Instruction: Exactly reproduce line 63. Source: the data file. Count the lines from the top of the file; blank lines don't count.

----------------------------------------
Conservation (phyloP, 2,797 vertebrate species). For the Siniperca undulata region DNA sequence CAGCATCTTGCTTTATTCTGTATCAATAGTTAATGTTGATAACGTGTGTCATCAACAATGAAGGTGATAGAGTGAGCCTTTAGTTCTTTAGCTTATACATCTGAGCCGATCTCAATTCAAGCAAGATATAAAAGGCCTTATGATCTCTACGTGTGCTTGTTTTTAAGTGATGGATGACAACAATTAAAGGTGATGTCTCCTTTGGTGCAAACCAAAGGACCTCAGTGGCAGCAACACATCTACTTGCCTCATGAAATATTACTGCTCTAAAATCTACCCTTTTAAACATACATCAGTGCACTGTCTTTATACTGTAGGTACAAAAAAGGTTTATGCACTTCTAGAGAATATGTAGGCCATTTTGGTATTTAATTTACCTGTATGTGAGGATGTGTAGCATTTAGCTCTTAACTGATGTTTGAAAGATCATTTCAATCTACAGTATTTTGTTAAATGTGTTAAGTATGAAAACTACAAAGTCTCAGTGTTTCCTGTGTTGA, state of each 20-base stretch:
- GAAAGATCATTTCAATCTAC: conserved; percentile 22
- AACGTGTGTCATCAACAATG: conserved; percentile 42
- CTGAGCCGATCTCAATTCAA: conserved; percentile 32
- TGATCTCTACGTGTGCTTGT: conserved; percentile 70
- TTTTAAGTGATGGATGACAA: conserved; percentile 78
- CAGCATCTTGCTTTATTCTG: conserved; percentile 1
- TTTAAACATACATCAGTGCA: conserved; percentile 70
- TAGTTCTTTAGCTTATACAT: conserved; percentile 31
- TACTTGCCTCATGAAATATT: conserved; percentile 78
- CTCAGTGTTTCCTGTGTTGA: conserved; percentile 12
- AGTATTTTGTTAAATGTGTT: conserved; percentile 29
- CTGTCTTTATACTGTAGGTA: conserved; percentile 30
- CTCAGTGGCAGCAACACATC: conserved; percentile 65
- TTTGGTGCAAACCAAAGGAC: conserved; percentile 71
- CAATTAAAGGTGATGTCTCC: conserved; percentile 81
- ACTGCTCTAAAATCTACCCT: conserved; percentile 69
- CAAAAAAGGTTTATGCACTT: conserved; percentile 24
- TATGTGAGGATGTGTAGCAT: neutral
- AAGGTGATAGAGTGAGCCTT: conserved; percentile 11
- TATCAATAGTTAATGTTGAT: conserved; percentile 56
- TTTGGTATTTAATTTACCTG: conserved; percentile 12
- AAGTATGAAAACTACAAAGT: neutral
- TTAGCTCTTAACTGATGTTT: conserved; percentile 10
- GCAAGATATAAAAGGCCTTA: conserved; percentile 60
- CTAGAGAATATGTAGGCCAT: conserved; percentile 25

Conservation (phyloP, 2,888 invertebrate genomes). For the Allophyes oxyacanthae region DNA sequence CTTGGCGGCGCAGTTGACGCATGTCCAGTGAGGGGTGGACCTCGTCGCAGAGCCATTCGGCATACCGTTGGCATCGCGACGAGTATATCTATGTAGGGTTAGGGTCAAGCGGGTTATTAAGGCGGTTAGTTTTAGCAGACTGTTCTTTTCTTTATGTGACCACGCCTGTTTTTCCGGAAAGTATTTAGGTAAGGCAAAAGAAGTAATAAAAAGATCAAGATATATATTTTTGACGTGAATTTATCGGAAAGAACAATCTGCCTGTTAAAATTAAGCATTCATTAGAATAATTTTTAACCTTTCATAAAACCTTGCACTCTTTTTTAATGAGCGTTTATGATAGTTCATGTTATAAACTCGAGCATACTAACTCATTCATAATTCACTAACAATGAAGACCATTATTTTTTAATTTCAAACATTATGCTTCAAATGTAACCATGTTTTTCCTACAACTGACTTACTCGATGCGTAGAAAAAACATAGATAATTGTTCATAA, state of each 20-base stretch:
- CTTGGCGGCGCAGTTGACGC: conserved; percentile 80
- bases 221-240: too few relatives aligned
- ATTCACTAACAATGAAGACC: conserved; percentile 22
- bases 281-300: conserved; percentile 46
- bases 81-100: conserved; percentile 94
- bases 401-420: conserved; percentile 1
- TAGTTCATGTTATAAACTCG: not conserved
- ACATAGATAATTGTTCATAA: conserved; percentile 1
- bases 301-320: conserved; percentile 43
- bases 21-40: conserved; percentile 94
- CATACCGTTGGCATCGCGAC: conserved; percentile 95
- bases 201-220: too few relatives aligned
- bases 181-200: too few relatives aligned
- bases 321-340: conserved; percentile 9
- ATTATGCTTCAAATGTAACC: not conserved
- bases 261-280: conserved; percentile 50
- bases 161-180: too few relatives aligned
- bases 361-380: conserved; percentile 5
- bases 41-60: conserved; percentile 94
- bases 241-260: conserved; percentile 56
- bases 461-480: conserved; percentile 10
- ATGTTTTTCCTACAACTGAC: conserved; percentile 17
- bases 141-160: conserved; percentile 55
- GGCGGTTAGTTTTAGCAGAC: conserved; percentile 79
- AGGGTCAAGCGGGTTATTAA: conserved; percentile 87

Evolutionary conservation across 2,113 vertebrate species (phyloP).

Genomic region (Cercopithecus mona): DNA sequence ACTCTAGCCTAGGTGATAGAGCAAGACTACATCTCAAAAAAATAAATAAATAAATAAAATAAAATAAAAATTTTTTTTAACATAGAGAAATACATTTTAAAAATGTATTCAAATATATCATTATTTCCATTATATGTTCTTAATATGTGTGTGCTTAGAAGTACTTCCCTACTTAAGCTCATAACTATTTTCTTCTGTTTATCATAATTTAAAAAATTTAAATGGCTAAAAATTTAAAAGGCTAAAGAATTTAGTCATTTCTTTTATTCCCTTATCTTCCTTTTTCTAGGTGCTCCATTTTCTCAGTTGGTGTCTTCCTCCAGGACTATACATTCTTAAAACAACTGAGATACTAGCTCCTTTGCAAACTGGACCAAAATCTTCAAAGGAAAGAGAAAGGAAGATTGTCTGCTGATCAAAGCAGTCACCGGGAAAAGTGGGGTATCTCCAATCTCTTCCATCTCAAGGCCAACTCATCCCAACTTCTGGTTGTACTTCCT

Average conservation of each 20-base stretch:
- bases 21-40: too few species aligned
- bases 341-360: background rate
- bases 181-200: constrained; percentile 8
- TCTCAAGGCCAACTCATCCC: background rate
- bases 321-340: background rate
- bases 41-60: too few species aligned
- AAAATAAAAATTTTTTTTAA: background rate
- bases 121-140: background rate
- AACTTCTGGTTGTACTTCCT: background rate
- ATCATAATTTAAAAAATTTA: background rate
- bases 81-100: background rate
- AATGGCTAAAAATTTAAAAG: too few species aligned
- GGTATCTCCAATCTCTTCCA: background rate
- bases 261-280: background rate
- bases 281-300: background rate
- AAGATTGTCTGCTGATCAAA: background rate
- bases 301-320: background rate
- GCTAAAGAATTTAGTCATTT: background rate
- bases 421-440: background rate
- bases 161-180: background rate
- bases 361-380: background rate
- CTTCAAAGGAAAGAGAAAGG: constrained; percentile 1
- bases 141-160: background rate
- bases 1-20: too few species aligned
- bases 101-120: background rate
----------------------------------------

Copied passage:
- bases 121-140: background rate